Yesterday, FourSquare announced that they are "joining the OpenStreetMap movement", meaning that the now use OpenStreetMap data for their map tiles. With their own map styles and using MapBox for rendering their styles. This is amazing news I think.
Of course, as with many changes, some people are happy but there are others that complain that the map data just isn't up to standards yet for their area. That's a fair point as OpenStreetMap does not have all roads and points-of-interest (POIs) of every city and town in the whole world. The geographical data has mostly been contributed by people on the ground with GPS devices through so called mapping parties. Both in places like London as well as in slums such as Kibera. For a look at the progress over such a weekend, check this video or have a look at "OpenStreetMap: A Year of Edits" for an animation showing all the edits in 2011.
Foursquare is all about spamming twitter, I mean, checking into venues to acquire points and badges. OpenStreetMap is all about having a database of geographical data, and that is not only roads! I've written on OpenStreetMap before.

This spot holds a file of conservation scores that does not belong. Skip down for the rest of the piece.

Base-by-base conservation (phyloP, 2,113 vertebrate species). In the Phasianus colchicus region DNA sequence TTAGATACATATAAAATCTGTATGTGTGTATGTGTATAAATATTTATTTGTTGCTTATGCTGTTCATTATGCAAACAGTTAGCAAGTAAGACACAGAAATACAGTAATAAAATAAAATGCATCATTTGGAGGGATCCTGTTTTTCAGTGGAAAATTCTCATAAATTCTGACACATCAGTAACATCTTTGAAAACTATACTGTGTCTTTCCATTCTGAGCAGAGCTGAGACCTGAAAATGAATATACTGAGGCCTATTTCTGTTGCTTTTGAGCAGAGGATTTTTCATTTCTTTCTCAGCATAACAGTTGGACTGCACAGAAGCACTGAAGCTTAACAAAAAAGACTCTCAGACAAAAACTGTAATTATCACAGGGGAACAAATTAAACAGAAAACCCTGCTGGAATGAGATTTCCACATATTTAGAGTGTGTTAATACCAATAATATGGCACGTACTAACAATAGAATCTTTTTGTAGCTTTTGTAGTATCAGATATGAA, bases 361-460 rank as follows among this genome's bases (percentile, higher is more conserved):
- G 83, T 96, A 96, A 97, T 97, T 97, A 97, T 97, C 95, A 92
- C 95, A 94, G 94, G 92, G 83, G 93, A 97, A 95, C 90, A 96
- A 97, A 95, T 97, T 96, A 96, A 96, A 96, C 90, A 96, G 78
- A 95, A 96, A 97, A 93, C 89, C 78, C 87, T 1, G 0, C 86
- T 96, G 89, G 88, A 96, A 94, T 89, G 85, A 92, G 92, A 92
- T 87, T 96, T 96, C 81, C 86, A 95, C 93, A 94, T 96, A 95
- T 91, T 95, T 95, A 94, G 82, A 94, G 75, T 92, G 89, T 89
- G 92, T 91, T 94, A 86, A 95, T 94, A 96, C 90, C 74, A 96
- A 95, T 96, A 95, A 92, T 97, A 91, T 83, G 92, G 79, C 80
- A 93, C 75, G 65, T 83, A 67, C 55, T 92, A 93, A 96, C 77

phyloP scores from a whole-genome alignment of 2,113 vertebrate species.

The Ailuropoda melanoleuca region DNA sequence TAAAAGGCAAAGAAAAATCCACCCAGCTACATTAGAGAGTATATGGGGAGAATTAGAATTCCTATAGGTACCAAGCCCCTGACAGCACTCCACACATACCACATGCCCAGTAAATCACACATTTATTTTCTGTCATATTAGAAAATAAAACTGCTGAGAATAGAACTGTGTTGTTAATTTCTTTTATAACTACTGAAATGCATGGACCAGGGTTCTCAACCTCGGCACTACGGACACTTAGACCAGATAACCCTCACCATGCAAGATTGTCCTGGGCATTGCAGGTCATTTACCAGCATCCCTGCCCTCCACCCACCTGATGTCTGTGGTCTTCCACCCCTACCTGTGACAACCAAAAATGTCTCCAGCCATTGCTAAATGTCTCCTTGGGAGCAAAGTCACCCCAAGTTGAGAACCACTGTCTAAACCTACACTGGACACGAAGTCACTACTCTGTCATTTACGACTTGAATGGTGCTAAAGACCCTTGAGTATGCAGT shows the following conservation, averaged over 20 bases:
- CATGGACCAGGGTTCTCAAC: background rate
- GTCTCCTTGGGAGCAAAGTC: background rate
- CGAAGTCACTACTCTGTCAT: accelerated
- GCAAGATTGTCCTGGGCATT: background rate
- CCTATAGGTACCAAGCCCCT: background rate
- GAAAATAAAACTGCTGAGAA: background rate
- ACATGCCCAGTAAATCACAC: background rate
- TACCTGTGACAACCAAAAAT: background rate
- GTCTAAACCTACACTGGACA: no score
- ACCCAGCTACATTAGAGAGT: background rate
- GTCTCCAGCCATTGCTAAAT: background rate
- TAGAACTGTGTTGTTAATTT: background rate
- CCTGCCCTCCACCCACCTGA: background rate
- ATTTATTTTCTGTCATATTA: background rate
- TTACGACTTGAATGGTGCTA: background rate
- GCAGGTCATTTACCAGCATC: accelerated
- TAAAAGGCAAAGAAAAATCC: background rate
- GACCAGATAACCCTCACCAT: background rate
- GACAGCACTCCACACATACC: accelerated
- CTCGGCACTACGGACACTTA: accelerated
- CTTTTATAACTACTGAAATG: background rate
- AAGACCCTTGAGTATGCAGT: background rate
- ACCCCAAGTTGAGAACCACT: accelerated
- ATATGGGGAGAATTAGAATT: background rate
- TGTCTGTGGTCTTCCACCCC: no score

A venue is a POI in the OpenStreetMap jargon. It makes a whole lot of sense to keep only one database of these POIs/venues. The venues are added (and fixed) by foursquare users in the first place so getting that data into OpenStreetMap would be awesome.
I think this is a great opportunity for fourquare to contribute the venue data to improve OpenStreetMap. I think in this case, there needs to be some form of review process before they can be added to OpenStreetMap, or perhaps consolidated with already existing POI data. This is going be an interesting challenge, and luckily foursquare already is toying with how to improve OpenStreetMap's data.
Besides venues, OpenStreetMap also contains roads and in places those roads are missing or don't have names. Perhaps foursquare can even sponsor mapping parties in the "empty" areas. In the end, a free-to-use open geographic database is what is beneficial to everybody.